When pigs fly

 Social and Political Outcomes



“She was forbidden from touching a thing in the house. Her father raced across town hunting down Tamiflu. A  county health team suited up in goggles, smocks and double face masks on her doorstep looking like a hazmat crew.  Fearful people backed away from her mother. She missed a best friend's birthday.  And, for two hours one day, she thought she was going to die."

This is what a 16 year old girl endured in the United States after she contracted swine flu. Although this represents the extreme case, swine flu has in general not been taken lightly. Until recent studies has shown how to combat the flu, many saw swine flu as the next potential epidemic, comparable to the Black Plague.



How Dangerous is the Flu?

The reality is, most cases of swine flu are mild. During May of 2009 it is estimated that around 726 schools in the US with over 480,000 students temporarily closed to decrease the spreading of the flu. Federal officials realized that most cases in the US have been quite mild and not particularly dangerous, and that closing of schools would have little impact in its spread. The United Kingdom also pointed out the mildness of cases for them.


Effects of this flu on schools....

Cartoons for the Week of Aug. 9-15, 2009; Copyright © 2009 Creators Syndicate

The temporary closing economically affects school teachers, staff, and administrators. It causes social irritations in families because children are not allowed to attend school. Not only did elementary and high schools temporarily close, but so did many colleges nationwide including  Western Oregon University and the Harvard Dental School. There was a social outcry after the spreading of the swine flu, but many claim that swine’s oink is worse that its flu.


There has been an economic footprint in the global economy. Face Mask sales are breaking records in both Mexico and Sweden. With the fear of swine flu being so infectious, global airline companies and cruise operators find themselves with a significant decrease in business. Many were now extremely hesitant to vacation or visit Mexico because swine flu originated in Mexico. With the already tumbling economy, travel agents, hotels, vacation spots, and such are already losing customers. With the combination of a potentially fatal flu, many people did not want to leave the comfort of their homes. World stock markets dropped because many thought that the epidemic would setback any economic recovery. Travel and trade was now seemingly “endangered” posing a threat to the global economy, especially that of North American countries. Russia and Ukraine have even gone so far as to ban pork imports from Mexico and several U.S. states.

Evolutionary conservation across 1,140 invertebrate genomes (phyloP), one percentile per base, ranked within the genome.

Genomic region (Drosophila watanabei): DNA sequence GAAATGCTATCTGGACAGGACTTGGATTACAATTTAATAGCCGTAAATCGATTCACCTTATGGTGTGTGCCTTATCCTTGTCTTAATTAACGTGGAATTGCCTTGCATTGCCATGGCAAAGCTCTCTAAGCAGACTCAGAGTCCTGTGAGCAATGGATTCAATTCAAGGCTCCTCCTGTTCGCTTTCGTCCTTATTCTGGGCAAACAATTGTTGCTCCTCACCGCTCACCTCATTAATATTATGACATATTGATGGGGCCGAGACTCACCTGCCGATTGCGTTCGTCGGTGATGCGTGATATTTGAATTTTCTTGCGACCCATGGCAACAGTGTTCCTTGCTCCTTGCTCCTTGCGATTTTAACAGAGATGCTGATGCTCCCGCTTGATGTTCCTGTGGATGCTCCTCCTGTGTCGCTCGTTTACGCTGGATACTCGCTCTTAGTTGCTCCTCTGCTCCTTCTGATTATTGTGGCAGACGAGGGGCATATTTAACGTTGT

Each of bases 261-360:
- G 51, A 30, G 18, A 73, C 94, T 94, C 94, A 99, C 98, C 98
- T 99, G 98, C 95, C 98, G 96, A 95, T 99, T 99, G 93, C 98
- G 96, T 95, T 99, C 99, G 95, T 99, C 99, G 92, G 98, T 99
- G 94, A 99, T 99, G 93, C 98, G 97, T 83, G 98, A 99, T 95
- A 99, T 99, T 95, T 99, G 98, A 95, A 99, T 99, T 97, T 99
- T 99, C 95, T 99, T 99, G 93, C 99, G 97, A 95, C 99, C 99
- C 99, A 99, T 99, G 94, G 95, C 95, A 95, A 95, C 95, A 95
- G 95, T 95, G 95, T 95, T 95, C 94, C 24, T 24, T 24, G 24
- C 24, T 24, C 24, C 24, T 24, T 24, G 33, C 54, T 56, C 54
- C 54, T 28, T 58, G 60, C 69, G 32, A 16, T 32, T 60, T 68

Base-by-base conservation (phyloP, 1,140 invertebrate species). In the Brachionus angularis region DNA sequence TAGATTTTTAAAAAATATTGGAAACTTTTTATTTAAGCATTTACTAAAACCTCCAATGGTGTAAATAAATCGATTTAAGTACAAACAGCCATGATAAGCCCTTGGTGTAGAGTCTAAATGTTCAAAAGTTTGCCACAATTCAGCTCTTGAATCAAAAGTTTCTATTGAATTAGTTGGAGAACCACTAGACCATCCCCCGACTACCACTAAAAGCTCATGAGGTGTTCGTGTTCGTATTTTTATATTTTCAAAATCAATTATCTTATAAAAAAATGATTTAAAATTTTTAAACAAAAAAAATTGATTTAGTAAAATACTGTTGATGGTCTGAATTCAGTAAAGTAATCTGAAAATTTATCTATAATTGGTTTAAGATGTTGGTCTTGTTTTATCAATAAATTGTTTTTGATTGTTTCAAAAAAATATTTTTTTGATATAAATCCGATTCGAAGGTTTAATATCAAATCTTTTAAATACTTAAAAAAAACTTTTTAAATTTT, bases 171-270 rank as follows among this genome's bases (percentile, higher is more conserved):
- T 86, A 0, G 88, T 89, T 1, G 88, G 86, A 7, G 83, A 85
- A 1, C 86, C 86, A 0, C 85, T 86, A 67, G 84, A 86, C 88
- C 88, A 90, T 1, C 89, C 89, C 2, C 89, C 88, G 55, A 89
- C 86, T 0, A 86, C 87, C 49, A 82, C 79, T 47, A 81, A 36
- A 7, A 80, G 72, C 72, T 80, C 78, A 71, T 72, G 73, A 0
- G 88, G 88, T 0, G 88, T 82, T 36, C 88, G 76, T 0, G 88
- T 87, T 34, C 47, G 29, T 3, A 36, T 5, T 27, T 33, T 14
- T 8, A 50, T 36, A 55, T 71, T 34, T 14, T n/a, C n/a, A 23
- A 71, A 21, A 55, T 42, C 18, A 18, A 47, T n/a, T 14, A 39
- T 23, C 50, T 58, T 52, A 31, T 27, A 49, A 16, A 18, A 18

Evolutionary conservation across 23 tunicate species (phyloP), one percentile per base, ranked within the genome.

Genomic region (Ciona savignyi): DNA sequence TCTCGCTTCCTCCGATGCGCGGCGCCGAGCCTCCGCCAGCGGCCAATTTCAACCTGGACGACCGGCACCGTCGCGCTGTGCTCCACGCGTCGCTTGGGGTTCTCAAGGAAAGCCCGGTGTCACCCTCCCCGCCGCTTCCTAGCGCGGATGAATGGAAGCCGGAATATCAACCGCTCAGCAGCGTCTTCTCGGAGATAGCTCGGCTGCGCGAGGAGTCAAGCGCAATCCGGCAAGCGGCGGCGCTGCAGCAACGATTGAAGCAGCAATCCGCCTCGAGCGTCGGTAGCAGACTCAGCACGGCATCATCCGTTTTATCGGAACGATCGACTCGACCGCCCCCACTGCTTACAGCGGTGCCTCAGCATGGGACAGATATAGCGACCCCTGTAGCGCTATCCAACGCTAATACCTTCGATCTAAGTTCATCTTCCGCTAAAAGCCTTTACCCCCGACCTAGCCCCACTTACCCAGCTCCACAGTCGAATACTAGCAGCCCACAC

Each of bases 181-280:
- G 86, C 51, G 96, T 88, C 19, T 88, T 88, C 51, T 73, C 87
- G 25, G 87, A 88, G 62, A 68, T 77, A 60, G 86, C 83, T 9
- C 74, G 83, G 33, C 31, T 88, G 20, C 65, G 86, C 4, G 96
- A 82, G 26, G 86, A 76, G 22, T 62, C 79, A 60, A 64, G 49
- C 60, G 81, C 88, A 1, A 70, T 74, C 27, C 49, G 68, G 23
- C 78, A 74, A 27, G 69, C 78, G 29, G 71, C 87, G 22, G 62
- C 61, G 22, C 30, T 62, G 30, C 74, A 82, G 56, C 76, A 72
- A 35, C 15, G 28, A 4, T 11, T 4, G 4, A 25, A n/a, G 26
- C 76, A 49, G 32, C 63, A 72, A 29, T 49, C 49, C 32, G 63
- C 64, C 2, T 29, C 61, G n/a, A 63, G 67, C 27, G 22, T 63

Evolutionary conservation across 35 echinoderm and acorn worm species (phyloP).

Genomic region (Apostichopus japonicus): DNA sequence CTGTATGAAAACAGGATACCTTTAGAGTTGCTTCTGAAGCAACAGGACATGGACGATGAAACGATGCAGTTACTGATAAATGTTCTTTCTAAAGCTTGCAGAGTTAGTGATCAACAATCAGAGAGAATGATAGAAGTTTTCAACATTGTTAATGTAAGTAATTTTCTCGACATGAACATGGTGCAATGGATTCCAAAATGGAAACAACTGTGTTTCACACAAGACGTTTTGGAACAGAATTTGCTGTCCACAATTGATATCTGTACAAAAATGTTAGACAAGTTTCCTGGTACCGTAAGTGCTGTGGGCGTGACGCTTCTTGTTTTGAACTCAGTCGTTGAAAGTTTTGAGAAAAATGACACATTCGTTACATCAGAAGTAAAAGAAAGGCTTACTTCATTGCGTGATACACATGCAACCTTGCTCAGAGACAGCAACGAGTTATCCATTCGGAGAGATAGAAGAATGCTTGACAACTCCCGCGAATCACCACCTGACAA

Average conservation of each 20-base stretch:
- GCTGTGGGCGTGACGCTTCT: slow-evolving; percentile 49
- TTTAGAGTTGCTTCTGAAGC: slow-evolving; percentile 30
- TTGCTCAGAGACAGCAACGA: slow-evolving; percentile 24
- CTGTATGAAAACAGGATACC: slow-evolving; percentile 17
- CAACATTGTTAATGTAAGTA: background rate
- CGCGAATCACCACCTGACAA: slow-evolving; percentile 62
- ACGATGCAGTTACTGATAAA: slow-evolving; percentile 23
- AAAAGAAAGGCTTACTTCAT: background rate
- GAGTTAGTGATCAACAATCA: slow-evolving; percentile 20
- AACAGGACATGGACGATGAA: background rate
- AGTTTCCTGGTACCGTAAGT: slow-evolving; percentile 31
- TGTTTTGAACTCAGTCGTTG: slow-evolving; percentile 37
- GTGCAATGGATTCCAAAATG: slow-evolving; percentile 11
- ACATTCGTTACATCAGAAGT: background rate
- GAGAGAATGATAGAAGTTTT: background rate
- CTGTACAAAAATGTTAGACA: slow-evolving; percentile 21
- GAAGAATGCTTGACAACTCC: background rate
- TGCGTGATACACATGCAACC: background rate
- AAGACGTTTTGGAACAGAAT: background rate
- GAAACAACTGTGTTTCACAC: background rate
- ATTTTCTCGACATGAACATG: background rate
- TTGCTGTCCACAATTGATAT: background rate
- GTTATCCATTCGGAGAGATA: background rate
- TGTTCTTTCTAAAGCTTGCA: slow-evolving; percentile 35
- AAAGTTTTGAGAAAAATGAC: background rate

Ya, ya....what does Obama have to say about all this?

The swine flu has had political impacts as well as economic and social ones. President Obama said there was reason for a "heightened state of alert," but "not a cause for alarm." The government released 25% of the anti-flu drugs to the United States. Public health officials highly recommended people to wash their hands frequently, stay home if sick, and close schools if there's a flu outbreak. Politics came into play as to how the federal government should distribute the vaccines and medication recently created.


What about Mexico?

Perhaps the country to suffer most from swine flu is Mexico, the genesis of the illness. Yahoo! News stated that “Mexico City has closed gyms, swimming pools and other public places. Restaurants have been banned from serving food, limited to serving takeout only. The severe changes in Mexican establishments thus affect how politicians must react to the situation.


A lot of the social issues surrounding swine flu concern simply how scientists and other officials should react to the flu and judge the risks involved. Bioethics definitly comes into play.  Dr. Cheryl Olsen explores this issue in the video below.
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